Running the Veer offense, Houston led the nation in total offense for three consecutive years in the late 1960s, with averages of more than 400 yards per game each year. The 1968 offensive total was the highest in the country (42.5 points per game), and set an NCAA record.[4] This average was aided in part by the Cougars' 1006 victory over Tulsa that marked the last time that a team scored 100 points in a top-division college football game.

Houston joined the Southwest Conference in 1976, and the Cougars posted a 102 record that included a 300 win at rival Texas and a victory over Maryland in the Cotton Bowl Classic.[3][7] Yeoman finished as the runner-up for the AFCA Coach of the Year award and won Coach of the Year in the state of Texas.[1] During Yeoman's career, the Cougars won four Southwest Conference Championships (1976, 1978, 1979, 1984),[4] and he earned a 641 record in bowl games including a Cotton Bowl Classic win over Nebraska in 1980.[3][8]

Yeoman's tenure at UH was not without controversy. In 1986, allegations surfaced that illegal recruiting inducements and extra benefits had been tendered to UH football players. Yeoman was alleged to have handed out cash to players.[9] Due in part to the investigation, Houston forced Yeoman to retire at the end of the season after a 1-10 campaign.[10]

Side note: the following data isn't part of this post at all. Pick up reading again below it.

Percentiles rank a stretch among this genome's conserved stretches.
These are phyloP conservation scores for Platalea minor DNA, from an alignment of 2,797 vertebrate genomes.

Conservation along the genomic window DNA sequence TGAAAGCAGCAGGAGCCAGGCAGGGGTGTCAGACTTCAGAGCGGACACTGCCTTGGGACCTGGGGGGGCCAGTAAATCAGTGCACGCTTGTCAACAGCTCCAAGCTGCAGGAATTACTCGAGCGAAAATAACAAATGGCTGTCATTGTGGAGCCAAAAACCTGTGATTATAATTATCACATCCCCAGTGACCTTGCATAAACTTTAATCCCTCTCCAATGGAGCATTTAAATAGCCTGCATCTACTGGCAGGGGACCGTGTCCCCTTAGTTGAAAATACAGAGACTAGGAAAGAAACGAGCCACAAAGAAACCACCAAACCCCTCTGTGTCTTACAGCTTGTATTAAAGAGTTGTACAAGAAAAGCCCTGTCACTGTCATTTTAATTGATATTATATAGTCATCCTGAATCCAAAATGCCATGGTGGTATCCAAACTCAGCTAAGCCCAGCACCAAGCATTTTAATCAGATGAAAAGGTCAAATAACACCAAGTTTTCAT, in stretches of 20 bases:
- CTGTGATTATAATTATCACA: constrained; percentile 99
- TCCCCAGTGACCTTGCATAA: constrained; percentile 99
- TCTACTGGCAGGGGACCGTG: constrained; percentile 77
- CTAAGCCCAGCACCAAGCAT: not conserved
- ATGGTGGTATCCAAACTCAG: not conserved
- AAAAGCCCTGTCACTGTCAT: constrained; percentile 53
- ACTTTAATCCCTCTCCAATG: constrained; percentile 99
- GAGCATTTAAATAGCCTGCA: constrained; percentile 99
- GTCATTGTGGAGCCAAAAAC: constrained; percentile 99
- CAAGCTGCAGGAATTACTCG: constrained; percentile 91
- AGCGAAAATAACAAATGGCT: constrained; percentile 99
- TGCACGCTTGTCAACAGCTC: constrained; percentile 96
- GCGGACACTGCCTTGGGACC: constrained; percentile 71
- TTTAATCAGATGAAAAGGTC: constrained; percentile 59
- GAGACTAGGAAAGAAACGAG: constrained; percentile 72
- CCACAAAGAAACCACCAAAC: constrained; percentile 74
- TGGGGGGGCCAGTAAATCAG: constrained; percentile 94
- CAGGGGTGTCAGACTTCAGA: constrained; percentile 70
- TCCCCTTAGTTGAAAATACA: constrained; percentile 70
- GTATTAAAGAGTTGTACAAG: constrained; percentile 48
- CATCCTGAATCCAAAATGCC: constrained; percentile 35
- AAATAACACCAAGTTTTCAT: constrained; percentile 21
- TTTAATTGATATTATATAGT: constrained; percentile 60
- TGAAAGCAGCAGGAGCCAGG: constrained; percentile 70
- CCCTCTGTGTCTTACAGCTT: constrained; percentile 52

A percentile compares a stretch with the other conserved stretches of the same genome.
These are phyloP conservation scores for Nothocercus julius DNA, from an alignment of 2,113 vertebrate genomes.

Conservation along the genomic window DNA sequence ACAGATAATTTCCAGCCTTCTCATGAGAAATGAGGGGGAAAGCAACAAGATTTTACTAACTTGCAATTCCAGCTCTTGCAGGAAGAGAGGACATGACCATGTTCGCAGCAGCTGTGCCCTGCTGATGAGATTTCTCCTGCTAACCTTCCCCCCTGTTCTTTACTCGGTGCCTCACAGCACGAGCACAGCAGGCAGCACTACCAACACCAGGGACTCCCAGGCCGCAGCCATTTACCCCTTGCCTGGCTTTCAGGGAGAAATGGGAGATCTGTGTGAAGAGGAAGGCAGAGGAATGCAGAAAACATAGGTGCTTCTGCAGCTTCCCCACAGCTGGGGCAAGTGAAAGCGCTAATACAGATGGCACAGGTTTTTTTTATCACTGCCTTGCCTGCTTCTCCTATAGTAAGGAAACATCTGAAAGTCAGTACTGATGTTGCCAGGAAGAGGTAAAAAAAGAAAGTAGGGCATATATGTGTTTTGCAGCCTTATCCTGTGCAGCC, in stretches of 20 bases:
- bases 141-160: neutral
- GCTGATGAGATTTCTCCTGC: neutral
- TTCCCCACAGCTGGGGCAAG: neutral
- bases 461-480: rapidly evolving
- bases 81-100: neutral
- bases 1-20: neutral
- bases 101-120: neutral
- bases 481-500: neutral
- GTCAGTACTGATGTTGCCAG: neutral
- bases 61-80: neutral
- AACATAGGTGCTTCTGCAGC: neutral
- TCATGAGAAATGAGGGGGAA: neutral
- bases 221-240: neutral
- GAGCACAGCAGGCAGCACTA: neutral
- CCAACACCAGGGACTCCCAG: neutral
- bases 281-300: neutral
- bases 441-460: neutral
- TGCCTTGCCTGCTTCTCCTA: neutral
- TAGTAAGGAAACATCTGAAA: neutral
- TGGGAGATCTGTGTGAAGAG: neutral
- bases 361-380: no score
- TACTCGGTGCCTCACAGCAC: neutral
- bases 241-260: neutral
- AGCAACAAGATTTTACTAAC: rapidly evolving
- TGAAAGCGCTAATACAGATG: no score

Yeoman coached 46 All-Americans, and 69 players who later competed in the NFL, during his career.[1] Current Baylor head coach Art Briles also played for Yeoman at UH. In his 25 years as the headman at UH he had taken the program from obscure upstart to regional power. In the process, his offensive innovations had helped to revolutionize college football. When Yeoman arrived at UH, he inherited a little-known independent program that had been to only one bowl game. He left it as a member and four-time champion of a major athletic conference.

In 1988, the NCAA slapped Houston with three years' probation for over 250 major violations in the latter part of Yeoman's tenure. The Cougars were banned from bowl games in 1989 and 1990 and kicked off live television in 1989. They were also limited to 15 scholarships for the 1989 season. [11] As draconian as these sanctions were, the NCAA said that the penalties would have been even harsher (including being limited to 20 scholarships for 1990 and 50 paid recruiting visits for 1989) had Yeoman still been coach.[10] As it turned out, the penalties that were imposed were harsh enough that the Cougars would need almost the entire decade of the 1990s to recover; they would only have two winning seasons from 1991 to 2004.

Later life and honors[edit]

Yeoman as coach of the Houston Cougars